However, there is a fundamental difference between a protein’s thermodynamic and kinetic stability and clearly disulfide bridges may also have an important effect on the latter. Indeed, in a biotechnological setting, the rate of irreversible enzyme inactivation may well be affected by the presence of disulfide bridges and be more relevant than the unfolding free energy change [12], [13]. In addition, disulfide bridges in aggregation prone regions can help prevent the dysfunctional association of proteins [14], [15]. While thermodynamic stability is related to the free energy difference between the native and the unfolded states, in the context of transition-state theory, kinetic stability is determined by that between the native state and the transition states for the rate limiting steps in the irreversible denaturation pathway [16]. Furthermore, the mechanisms of irreversible denaturation can be exceedingly complex [17], [18], [19], with non-native intermediate species (states, ensembles) playing a fundamental role. Accordingly, while a correspondence between disulfide bridge effects on thermodynamic and kinetic stability cannot be postulated a priori, very few experimental studies have addressed the relative importance of these effects. For instance, the failure of designed disulfide bridges to stabilize some proteins has been related to the irreversible, kinetically-controlled nature of the denaturation process [20]. However, this interpretation remains unproven, given the low level of success often met in the rational design of stabilizing disulfide bridges [21], [22].

We here use rational computation-based procedures to design stabilizing disulfide bridges in the phytase from Citrobacter braakii, a biotechnologically important enzyme currently used in RONOZYME HiPhos (DSM Nutritional Products, Basel, Switzerland). The design procedure, based on heated Molecular Dynamics simulations, was highly successful and allowed us to prepare several stabilized variants with 1, 2 or 3 engineered bridges. Differential scanning calorimetry combined with extensive thermal inactivation reveals the main features of the effect of the bridges on thermodynamic stability and their impact on kinetic stability. These variants thus provide an excellent comparison of the effects of engineered disulfide bridges on thermodynamic and kinetic stability. We report the crystal structure of one of the variants.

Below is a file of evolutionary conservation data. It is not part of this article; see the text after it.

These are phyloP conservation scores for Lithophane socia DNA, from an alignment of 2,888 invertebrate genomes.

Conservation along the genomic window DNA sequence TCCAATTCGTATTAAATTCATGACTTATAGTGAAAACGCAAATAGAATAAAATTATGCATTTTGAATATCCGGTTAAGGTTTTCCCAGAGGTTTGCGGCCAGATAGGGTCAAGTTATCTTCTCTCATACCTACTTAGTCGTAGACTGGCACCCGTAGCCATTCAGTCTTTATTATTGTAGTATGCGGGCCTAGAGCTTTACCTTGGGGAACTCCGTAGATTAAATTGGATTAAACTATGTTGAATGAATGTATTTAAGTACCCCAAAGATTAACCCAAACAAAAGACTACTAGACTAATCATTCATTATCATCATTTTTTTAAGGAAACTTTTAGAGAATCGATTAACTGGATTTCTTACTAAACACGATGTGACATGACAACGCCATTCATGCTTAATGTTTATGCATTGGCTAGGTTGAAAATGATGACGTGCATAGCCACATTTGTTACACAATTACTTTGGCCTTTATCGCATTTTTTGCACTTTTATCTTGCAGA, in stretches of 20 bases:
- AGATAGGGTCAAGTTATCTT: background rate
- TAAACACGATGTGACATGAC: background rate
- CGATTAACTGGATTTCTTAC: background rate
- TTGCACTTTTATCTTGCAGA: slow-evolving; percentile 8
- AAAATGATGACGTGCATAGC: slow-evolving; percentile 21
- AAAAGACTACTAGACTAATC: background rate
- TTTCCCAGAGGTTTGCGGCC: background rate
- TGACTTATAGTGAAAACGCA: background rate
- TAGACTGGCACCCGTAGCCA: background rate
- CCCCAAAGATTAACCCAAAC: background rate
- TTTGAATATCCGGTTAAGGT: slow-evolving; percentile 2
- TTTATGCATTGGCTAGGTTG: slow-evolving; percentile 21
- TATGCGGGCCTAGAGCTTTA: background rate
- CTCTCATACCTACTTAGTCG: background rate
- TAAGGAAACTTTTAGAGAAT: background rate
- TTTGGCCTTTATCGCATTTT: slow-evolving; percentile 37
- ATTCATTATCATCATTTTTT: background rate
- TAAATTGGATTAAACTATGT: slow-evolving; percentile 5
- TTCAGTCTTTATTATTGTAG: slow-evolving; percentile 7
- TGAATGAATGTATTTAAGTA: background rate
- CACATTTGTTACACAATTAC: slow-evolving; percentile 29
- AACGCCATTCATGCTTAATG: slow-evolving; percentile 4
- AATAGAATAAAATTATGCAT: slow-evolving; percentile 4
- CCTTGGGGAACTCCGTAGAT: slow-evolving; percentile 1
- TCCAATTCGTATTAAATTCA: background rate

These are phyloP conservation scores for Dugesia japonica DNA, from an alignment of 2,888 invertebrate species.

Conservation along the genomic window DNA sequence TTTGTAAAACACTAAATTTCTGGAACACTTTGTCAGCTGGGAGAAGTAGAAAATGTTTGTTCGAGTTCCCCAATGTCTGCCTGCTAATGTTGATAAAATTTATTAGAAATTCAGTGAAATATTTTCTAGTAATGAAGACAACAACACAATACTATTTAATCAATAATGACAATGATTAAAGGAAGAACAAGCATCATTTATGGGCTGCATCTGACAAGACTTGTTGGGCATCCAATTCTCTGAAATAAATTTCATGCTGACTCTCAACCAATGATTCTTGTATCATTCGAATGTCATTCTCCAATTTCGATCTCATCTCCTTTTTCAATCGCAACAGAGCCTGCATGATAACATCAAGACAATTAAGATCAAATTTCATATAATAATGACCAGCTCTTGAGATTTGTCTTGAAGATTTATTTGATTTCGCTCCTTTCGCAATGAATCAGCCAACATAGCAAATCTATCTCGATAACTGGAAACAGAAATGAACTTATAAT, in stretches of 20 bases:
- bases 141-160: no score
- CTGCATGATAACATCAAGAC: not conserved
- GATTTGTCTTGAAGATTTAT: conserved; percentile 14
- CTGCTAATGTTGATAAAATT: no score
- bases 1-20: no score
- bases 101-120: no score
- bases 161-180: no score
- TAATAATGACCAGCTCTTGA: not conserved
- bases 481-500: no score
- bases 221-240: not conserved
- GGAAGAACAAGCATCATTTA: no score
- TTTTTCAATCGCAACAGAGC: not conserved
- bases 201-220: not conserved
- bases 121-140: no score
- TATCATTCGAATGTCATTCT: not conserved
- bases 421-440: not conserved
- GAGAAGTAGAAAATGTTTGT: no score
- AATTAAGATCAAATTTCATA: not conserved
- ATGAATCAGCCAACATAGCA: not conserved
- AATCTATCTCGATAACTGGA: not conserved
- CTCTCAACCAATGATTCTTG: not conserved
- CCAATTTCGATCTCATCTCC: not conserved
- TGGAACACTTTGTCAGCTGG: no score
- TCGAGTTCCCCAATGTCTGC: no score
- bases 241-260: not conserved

Results and Discussions

Computational Design of Disulfide Bridges

The design of the engineered disulfide bridges was based on molecular dynamics simulations performed at several temperatures on a homology model of the phytase from C. braakii, no 3D structure being available at that time (see Text S1 for details). Molecular dynamics simulations are well established for the study of protein folding and unfolding [23], [24], [25] and, indeed, the isotropic root mean square deviations (iRMSF) of the Cα carbons at the different temperatures suggest that the enzyme displays a clear unfolding behavior in the simulations performed at 500 K (see Figure 1) while at the lower temperatures the available thermal energy is only able to excite fluctuations of specific regions.

Figure 1. Molecular Dynamics simulations performed on a homology model of the phytase from C. braakii.

Simulations were performed at several temperatures (shown in Kelvin in the inset of the upper panel). Upper panel: isotropic root mean square deviations (iRMSF) of the Cα at the different temperatures. Middle panel: secondary structure assignment with red regions representing α-helices and yellow regions representing β-sheets. Bottom panel: mean distances between Cα of the starting structure and Cα of the structures at different temperatures. These profiles suggest that at high temperature the enzyme displays an unfolding behavior while at low temperatures the available thermal energy is only able to excite fluctuations of specific regions. Dashed grey lines mark the position of the residues mutated to engineer disulfide bridges.